But through all her adventures and many names, the little dog remembers Elsie, who girl who loved her best of all. Will she ever find her again?

Told through the voice of Princess, this is a heart-warming story that not only tugs at the heart-strings but also brings to life the events of the early 1940s and their impact on north-western Australia, a region as historically remote to many as it is geographically,  in a way that alerts children but doesn’t scare them. 

Many of Dianne Wolfer’s books have an historical theme which brings the past to life for young readers (Light Horse Boy was a CBCA Honour Book in 2014 and Nanna’s Button Tin is a Notable for this year) and once again, her thorough research is a hallmark of this new release.  There is a timeline of the events of World War II aligned to the events in the story as well as other historical notes, all of which not only add authenticity to the story but also provide new pathways for interested readers to follow.  

Independent readers who like animal stories will adore this. 

LEGO Ninjago Ultimate Sticker Collection

Lego Ninjago Ultimate Sticker Collection

Lego Ninjago Ultimate Sticker Collection










LEGO Ninjago Ultimate Sticker Collection

DK, 2018

pbk., RRP $A14.99


Ninjago is one of 16 connected realms in this themed collection from Lego. Its capital, Ninjago City is protected by Kai, Cole, Zane, Jay, Nya and Lloyd from the powerful enemies including the Vermillion and the Sons of Garmadon.

Young readers are encouraged to read the captions and then use their visual acuity to select the appropriate stickers from the large collection to complete the scenes.  There are also extra pages and extra stickers where they can build their own scenes of battles.

While these sorts of books may be seen as just another way of marketing the LEGO merchandise, they can play an important role in the young fan’s literacy development as they have to read the captions and make the appropriate selections as they learn more about the underlying plot and the characters.  By having the opportunity to build their own battle scenes they can retell the story or make up their own, explaining and justifying their choices – all critical elements of understanding and telling stories.

This may be one of those special treat books that you have in your collection ready to engage or settle a child who needs some distraction.   

The Day War Came

The Day War Came

The Day War Came








The Day War Came

Nicola Davies

Rebecca Cobb

Walker, 2018

32pp., hbk., RRP $A24.99


It started as an ordinary day- there were flowers on the window sill, her father sang to her baby brother, her mother made her breakfast, kissed her nose and walked with her to school,  School was ordinary too – she learned about volcanoes, how tadpoles turned to frogs and she drew a picture of a bird.

But then, just after lunch war came.  The devastation and desperation was complete.  The only salvation was to run – through fields, roads,and mountains in the cold and the mud and the rain; riding on trucks, buses, even a leaky boat and eventually up a beach where shoes lay empty in the sand.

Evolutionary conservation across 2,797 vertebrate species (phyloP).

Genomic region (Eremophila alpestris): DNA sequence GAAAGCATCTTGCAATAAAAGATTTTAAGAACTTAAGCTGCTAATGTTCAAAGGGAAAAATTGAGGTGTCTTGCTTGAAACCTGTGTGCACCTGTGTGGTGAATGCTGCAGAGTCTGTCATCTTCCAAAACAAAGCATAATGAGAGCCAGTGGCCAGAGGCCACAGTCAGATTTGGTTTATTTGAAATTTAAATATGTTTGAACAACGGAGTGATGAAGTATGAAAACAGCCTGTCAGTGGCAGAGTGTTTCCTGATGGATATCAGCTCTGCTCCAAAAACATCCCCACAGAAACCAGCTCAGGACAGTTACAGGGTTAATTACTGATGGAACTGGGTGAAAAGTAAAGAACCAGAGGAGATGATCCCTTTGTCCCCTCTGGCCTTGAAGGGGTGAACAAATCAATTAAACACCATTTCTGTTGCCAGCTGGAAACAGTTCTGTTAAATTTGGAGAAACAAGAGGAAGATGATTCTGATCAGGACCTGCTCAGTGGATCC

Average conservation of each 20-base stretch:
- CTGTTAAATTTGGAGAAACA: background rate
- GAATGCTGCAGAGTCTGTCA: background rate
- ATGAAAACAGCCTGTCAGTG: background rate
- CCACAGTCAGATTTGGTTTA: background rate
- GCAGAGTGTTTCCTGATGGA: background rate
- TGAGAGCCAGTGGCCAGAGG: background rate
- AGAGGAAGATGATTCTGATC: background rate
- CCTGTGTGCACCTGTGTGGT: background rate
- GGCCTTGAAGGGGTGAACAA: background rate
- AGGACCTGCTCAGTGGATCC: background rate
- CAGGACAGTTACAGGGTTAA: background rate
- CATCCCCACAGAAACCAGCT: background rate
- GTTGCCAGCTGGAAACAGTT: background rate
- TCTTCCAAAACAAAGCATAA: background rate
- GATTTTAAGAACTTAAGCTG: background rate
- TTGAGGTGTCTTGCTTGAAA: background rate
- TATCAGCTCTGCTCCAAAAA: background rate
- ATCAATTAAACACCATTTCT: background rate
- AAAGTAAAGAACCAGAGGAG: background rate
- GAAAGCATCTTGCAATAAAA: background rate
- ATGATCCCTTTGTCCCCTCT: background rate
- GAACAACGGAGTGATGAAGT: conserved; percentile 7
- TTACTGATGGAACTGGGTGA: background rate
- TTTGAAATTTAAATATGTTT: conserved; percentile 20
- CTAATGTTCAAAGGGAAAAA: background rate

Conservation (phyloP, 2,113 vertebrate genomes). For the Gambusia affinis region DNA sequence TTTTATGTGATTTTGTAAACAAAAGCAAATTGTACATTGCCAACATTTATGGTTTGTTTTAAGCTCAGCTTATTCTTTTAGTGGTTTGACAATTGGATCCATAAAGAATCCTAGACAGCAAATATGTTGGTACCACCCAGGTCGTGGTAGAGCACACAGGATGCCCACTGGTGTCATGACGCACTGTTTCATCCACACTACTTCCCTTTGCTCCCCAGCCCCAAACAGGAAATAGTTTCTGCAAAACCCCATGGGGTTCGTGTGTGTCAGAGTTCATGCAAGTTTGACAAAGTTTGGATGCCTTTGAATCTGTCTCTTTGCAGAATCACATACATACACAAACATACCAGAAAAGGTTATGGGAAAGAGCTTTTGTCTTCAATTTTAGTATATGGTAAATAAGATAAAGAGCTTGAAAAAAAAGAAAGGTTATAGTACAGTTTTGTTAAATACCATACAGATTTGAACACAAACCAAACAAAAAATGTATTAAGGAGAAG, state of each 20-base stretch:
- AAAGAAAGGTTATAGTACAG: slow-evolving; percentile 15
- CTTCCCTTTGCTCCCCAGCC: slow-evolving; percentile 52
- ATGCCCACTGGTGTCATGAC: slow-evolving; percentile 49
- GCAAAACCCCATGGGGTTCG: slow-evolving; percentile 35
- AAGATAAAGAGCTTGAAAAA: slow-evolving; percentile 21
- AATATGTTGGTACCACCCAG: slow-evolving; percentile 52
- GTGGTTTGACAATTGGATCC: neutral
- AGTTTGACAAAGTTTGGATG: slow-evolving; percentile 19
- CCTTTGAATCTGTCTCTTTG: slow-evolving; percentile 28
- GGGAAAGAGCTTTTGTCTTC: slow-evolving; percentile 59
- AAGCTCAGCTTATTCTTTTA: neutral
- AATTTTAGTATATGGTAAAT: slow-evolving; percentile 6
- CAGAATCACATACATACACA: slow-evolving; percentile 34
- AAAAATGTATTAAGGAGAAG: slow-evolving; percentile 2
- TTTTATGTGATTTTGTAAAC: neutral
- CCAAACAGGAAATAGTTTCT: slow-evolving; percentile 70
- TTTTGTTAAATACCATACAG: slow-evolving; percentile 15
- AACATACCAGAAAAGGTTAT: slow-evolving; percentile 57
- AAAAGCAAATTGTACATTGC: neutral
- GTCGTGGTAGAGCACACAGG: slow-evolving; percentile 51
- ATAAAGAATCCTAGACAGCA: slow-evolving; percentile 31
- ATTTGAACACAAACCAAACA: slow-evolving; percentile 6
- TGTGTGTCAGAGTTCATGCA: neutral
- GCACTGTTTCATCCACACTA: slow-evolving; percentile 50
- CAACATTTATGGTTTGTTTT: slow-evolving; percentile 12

But war had come to this nation too – not the bombs-and-bullets type of war but one where hearts and minds are closed to those seeking refuge – until there is one act of kindness that changes both thinking and lives…

It is tragic enough that here in Australia some think it is OK to  put desperate children in detention, children who have suffered more than the decision-makers can ever imagine; but to know that Australia is not alone in this as evident by the recent policies of the US administration and that this poem was inspired by UK government refusing sanctuary to 3000 unaccompanied child refugees in 2016 is heart-breaking and head-shaking.  How has humanity become so selfish it can’t give succour to a child?

Told through the eyes of the child it not only puts a face to all the children displaced by adult motives but also makes the stories and plight of these children accessible to young readers – readers who might be like the little boy in the story and start a groundswell of change.  It is a book that cannot be shared in isolation – it needs a conversation that focuses on the girl’s emotions and feelings; her resilience and determination; and the big question “what if this were you?” (and some of our students may well be able to tell us because it has been them.) 

In a world that seems to be driven by economics rather than empathy this is a book that might start to change things, if now now then perhaps for the future.  Perhaps it is time for another make-love-not-war generation, despite the current protagonists being the products of the previous one. 

My Grandfather’s War

My Grandfather’s War

My Grandfather’s War










My Grandfather’s War

Glynn Harper

Jenny Cooper

EK Books, 2018

32pp., hbk., RRP $A24.99


On this most solemn of days on the Australian and New Zealand calendars, and as the centennial commemoration of World War I come to a close, My Grandfather’s War tells us of a more recent conflict, the Vietnam War, a war where those who served are now the grandparents of its target audience, our primary school students.